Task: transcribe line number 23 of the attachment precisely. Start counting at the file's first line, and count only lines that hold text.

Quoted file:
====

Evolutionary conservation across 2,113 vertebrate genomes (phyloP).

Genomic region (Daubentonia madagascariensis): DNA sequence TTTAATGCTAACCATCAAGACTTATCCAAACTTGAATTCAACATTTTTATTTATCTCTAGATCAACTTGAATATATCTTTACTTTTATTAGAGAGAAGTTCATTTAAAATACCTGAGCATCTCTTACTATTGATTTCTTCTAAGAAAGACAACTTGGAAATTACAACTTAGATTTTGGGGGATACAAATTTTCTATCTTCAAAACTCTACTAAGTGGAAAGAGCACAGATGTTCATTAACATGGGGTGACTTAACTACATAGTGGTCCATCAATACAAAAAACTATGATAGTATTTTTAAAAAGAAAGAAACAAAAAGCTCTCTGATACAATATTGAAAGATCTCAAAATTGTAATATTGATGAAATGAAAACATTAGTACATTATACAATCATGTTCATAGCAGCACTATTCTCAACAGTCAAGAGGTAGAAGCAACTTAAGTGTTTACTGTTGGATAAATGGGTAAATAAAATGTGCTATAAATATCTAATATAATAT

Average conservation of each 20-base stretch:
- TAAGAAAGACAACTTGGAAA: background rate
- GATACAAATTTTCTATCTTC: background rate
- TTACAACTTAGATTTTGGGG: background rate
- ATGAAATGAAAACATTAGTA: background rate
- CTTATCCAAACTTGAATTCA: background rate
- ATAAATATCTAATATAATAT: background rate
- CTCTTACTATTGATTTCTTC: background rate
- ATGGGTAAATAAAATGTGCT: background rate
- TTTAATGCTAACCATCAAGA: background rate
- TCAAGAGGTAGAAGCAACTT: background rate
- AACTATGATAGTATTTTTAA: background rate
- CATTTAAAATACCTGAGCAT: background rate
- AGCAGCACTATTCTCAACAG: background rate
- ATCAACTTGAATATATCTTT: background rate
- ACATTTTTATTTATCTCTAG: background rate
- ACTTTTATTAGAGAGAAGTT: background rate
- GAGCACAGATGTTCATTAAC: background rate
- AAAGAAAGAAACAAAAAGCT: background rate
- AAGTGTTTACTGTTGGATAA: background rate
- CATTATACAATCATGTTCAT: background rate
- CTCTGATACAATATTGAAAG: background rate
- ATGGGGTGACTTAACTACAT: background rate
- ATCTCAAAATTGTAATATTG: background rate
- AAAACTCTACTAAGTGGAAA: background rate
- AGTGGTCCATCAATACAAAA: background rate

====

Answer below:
- CATTATACAATCATGTTCAT: background rate